Closing the Gap: The Rise of Women in MBA Programs

In 1963, President John F. Kennedy signed the Equal Pay Act. This was the first significant step toward righting gender discrimination in the workplace. It aimed to eliminate wage discrimination based on gender and mandated equal pay for equal work. However, it fell short in achieving that goal.  

In 2016, 53 years later, women were still paid significantly less than men. According to Fortune, in that year women were paid 80.5 cents for every dollar men earned.

Now, in 2020, the original intention of the Equal Pay Act is being realized as the gender wage gap shrinks and a rising number of women are attending business school. 

The strides made in women’s enrollment in MBA programs over the past five years is an optimistic indicator of the long-sought-after goal of gender parity. Learn about the enormous effort that made this shift possible and how you can capitalize on and add to the progression by attending business school.

You can also jump to the infographic below to read about the rise of women MBAs.

The Historic Gender Gap in Business

women in business school

Based on research on the Bureau of Labor Statistics, women made up the majority of the American financial services workforce (54 percent) in 2019. Despite making up the majority, fewer than a quarter (21.9 percent) of senior leadership roles within financial services firms were held by women in the same year. 

This disparity carries over economically. Based on the average full-time wages reported in 2019, women make around $9,600 dollars less than men.

This amount compiles when you look at the financial literacy gap. According to Merrill Lynch, twice as many women as men in the U.S. have no money in the stock market, and 41 percent of young women versus 28 percent of young men say their biggest fear is not knowing what they are doing (not market volatility).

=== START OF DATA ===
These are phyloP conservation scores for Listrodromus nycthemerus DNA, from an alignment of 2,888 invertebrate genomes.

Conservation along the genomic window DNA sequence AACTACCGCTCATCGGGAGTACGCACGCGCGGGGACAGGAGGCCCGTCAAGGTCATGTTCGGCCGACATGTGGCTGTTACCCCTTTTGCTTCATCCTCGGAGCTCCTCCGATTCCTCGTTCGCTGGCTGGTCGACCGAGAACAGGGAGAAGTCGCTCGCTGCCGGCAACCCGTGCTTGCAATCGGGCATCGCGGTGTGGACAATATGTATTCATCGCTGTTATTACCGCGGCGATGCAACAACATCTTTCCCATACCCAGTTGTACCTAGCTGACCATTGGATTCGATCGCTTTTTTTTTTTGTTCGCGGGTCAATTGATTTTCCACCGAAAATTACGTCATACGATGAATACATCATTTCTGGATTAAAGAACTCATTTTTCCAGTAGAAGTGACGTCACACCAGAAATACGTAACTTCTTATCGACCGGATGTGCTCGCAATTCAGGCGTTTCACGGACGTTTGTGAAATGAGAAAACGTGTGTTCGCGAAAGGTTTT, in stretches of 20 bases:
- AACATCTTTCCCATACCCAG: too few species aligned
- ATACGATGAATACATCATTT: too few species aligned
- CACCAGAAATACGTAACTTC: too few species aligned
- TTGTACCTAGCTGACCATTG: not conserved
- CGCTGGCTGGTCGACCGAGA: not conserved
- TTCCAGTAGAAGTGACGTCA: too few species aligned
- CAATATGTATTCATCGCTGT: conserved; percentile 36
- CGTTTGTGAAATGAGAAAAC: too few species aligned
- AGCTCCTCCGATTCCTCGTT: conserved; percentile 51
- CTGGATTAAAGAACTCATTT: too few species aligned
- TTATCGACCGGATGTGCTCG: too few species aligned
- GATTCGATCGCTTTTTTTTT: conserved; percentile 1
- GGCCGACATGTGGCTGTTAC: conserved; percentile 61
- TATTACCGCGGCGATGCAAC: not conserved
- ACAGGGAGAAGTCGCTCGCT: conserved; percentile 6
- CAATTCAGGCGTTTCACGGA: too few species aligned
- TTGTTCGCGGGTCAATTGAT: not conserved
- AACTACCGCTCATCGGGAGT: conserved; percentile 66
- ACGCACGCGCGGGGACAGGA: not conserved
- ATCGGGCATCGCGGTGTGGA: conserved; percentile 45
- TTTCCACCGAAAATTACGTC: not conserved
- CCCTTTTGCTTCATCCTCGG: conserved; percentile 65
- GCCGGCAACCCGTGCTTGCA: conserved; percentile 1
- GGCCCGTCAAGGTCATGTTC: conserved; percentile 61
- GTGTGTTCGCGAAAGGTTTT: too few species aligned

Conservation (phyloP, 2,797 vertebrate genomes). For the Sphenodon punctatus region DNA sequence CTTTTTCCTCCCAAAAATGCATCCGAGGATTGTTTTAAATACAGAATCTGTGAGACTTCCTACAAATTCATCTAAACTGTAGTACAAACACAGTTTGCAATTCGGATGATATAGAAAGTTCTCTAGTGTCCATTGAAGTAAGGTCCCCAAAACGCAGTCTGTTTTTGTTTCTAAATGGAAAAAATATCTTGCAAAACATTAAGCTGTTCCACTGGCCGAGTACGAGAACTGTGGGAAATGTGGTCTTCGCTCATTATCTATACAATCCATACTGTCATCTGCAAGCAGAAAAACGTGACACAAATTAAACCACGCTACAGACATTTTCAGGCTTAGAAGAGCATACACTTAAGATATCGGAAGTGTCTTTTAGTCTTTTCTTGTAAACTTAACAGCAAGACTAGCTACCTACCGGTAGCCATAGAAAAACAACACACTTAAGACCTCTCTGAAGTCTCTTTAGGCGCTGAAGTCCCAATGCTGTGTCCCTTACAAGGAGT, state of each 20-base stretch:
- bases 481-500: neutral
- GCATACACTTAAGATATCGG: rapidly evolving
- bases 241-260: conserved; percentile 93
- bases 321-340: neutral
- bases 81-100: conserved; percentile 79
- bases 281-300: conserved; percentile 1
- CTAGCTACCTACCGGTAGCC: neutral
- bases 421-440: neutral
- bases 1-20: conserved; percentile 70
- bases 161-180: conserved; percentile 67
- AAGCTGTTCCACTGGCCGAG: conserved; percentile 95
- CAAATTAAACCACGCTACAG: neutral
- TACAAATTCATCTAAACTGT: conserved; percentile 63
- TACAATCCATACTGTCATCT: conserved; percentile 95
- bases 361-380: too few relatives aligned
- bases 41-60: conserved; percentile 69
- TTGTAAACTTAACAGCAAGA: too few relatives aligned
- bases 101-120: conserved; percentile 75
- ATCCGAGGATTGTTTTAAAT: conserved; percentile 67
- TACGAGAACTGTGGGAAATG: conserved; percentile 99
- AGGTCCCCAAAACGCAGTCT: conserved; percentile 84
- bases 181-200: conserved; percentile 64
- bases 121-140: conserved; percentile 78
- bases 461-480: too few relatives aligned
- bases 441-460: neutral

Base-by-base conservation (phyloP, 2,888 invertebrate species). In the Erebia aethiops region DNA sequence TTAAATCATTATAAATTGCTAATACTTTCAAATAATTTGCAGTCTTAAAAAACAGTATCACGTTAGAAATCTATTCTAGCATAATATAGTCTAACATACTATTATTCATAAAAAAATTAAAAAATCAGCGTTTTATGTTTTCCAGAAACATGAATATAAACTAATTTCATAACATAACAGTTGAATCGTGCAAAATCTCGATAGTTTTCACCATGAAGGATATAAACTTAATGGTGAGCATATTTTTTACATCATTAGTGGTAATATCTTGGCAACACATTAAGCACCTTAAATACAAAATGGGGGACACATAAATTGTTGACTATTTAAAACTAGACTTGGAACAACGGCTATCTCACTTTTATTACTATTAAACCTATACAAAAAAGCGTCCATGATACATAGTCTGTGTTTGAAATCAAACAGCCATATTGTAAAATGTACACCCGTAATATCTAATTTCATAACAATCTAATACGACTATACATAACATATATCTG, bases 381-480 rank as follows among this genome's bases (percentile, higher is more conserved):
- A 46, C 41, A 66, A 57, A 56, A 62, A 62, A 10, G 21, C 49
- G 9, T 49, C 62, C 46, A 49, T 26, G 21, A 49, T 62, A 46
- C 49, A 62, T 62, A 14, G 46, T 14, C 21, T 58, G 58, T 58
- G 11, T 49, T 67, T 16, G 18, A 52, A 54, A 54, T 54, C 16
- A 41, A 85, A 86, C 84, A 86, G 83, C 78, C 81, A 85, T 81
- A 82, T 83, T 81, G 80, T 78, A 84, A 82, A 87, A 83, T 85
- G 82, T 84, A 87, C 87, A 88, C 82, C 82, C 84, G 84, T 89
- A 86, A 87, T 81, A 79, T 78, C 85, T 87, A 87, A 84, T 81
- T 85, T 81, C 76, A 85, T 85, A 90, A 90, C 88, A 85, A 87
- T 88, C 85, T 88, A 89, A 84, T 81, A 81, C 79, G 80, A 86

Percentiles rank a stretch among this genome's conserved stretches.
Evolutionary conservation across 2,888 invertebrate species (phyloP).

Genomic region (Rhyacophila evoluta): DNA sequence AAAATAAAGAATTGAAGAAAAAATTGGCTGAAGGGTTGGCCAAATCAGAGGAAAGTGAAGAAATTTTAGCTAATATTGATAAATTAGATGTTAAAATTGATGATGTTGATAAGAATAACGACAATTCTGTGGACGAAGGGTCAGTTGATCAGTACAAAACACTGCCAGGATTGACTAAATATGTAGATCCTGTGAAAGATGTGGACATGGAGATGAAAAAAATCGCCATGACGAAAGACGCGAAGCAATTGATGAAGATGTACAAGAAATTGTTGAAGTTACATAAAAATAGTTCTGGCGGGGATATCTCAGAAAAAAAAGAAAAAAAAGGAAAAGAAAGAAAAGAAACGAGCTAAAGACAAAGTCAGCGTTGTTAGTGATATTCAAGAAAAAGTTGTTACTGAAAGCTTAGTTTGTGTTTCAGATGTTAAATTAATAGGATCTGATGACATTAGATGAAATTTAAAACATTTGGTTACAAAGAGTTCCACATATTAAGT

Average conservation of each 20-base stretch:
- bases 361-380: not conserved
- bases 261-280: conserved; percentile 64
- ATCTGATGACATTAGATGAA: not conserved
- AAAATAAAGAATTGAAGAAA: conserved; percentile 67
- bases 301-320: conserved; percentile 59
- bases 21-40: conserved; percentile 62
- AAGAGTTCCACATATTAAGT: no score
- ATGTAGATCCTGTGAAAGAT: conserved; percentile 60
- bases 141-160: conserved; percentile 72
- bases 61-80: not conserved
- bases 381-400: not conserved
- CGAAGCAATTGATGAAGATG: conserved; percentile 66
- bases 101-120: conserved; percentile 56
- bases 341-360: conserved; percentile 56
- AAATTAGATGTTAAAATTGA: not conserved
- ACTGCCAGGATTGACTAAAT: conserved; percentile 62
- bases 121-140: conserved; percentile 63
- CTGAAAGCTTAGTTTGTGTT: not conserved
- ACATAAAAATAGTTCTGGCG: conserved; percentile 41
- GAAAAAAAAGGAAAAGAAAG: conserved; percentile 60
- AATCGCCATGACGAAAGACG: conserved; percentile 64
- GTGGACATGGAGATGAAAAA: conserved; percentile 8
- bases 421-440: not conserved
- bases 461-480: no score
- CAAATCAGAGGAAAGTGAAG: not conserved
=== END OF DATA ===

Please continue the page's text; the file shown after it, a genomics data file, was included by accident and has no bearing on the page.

Getting business education helps level this playing field and many women are recognizing that. In recent years, there has been an encouraging uptick in women’s enrollment at business schools around the world.

The Rise of Women in MBA Programs

The historic gender gap in business can be attributed to the mirrored gap in business education.

In 1978, women earned more associate’s degrees than men; in 1982, women earned more bachelor’s degrees; and in 1987, women earned the majority of master’s degrees, according to the National Center for Education Statistics. Additionally, 50 percent of law and medical graduates are women.

This tilt to a female majority has yet to extend to MBAs, despite it being the most popular graduate degree. However, there is promise that in the coming years, the tides may turn to favor women in business school classrooms.

According to data collected by the Forté Foundation, the percentage of women enrolled in full-time M.B.A. programs continues to climb, growing to an average of 39 percent at more than 50 of the top business programs across the globe.  

This momentum is thanks to a few factors:   

  1. Improved recruiting efforts. Business schools have increased their efforts to get women through their doors by hosting events, putting in place more supportive systems, providing financial aid and tapping into their alumni networks. MBA programs have adopted parental-leave policies and founded support groups for students who are mothers. By putting in place efforts to support women who want to become mothers, business schools are sending a message that it’s acceptable to have a family and that it’s not a disadvantage.